Japanese basketball runs to sponsors, Ko ...

Japanese basketball runs to sponsors, Korean basketball runs from sponsors

Oct 03, 2023

On August 8, a significant announcement appeared on the Japan Basketball Association (JBA) website. It was a notification that SoftBank Group, Japan's largest tech company, had given the Japanese men's national basketball team 100 million yen (about $980 million) in compensation. The JBA said the money will be used to reward players and staff of Japan's men's national team, which competed in the 2023 FIBA Basketball World Cup in August and September, as well as to strengthen the team.

● SoftBank to give Japan's men's basketball team $1 billion... and rush to attract sponsors

Japan's national team finished the Basketball World Cup in 19th place after winning three games in the group stage and the standings, defeating Finland, Venezuela, and Cape Verde. They didn't make it to the round of 16, but even in the games they did lose, they showed they were more competitive, facing off against powerhouses like Germany and Australia. South Korea didn't even qualify.

Japan was the highest-ranked Asian nation at the World Cup, qualifying for next year's Olympic Games in Paris. The Japanese basketball community is in a festive mood after qualifying for the Olympic Games 48 years after the 1976 Montreal Games. Following their strong showing at the Tokyo Olympics (where they automatically qualified as the host nation), the World Cup will also see them close the gap on the world level, furthering the JBA's goal of reaching the world quarterfinals in 2030, the 100th anniversary of their founding.

SoftBank was quick to respond. SoftBank has been an official sponsor of the JBA since 2016. Since then, it has also sponsored the men's and women's national teams and the B.League (Japan Professional Basketball). At the time of the sponsorship deal, before the B.League was launched in February 2016, the Japanese media reported that the amount of support would be 12.5 billion yen (approximately 112 billion won) over four years. Despite basketball's relative lack of popularity in Japan compared to baseball and soccer, the league has been able to maintain its sponsorship deal at such an exorbitant amount, and it's another big, single shot of support.

In the run-up to the 2021 Tokyo Olympics, Japanese basketball has been inundated with sponsorship deals as both the men's and women's national teams' performances have skyrocketed. JBA signed a sponsorship deal with McDonald's Japan in March of this year. In May, it signed a sponsorship deal with Toppan, a Japanese global printing, packaging, and digital solutions company. In early July, it signed a sponsorship deal with Mitsui Sumitomo Trust and Banking Group, one of Japan's three largest banks.

Official sponsors currently supporting the Japanese national basketball team. Most of them are big names.

In late July, Jordan Brand, an independent brand under Nike, became a new sponsor. Jordan Brand sponsors the national basketball teams of France, Croatia, and Slovenia, but Japan is the first Asian country to come on board. Jordan Brand also announced plans to support the JBA's Winter Cup, Junior One-Two Cup, and national mini-basketball tournaments, as well as contribute to the overall development of basketball culture in Japan. Currently, the JBA has about 14 sponsors, and it is expected that two or three more leading Japanese companies will become sponsors by next year's Paris Olympics, according to Japanese media.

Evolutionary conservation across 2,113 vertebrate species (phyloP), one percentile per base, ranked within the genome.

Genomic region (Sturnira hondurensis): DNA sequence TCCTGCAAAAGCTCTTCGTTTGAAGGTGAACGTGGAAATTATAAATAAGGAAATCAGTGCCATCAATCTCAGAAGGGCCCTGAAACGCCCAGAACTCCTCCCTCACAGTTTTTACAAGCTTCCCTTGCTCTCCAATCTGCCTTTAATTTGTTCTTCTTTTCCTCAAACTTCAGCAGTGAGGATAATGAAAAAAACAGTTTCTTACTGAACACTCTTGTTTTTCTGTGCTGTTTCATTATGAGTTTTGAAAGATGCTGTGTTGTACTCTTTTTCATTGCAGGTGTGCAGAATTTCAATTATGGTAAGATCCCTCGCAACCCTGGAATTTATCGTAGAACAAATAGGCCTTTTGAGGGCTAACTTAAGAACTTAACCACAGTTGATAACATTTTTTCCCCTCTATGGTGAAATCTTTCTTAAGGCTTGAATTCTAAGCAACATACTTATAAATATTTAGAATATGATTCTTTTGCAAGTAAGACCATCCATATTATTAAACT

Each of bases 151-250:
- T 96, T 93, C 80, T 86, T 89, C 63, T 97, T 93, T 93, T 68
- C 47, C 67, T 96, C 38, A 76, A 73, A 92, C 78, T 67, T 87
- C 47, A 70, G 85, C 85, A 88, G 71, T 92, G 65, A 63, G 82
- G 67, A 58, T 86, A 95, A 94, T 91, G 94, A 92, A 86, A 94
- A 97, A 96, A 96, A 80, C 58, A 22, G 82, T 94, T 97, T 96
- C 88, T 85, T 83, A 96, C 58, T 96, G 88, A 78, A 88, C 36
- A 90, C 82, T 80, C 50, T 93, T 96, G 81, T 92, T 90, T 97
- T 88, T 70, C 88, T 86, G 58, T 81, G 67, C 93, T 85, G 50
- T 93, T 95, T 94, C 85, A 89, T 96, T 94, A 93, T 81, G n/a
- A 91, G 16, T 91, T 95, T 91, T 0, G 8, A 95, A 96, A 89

Nike ends sponsorship deal with Korea's national basketball team... "Not because of cost cutting"

Conversely, the Korea Basketball Association ended its sponsorship deal with Nike in December last year. According to basketball officials familiar with the situation, it was a natural termination of the agreement due to differences between the two sides, but in reality, Nike had withdrawn its sponsorship.

After the Korean men's basketball team won the gold medal at the 2002 Busan Asian Games, Nike signed a sponsorship deal with the KBA the following year and provided cash and supplies until last year. The KBA was struggling financially in 2002 without a major sponsor, and Nike's arrival provided a breathing space to support the national team. Until the deal ended in December, Nike provided 500 million won worth of in-kind support and 100 million won in cash annually.

Nike's decision to end its 20-year sponsorship of the national team was reportedly due to the fact that the company no longer felt the need to support the KBA. "Men's basketball is not competitive even in Asia, and there was no effort on the part of the basketball association to set specific goals and training plans for the national team to improve its international competitiveness," said a basketball player familiar with the contract negotiations. "They were just sitting on their hands and saying, 'We'll get the results,'" he said. "As time went on, there was a growing perception within Nike that the federation didn't value its sponsorship partners."

Furthermore, Nike's sponsorship of the national team has been criticized whenever there are shortages of equipment for the players. In fact, Nike is a major global sports company that spends more than 20 billion won a year on the Korean Football Association. Most basketball players know that Nike can't be blamed for the shortages. Nike didn't sign a new contract with the KBA to save money. In many ways, Nike just didn't see the need to be a sponsor of the Korean National Basketball Team." The KBA ended its sponsorship deal with Nike in December last year and only signed a sponsorship deal with Prospex in September this year. The current sponsors of the KBA are KBank, Prospex, and Yoohan Bank. 스포츠토토맨

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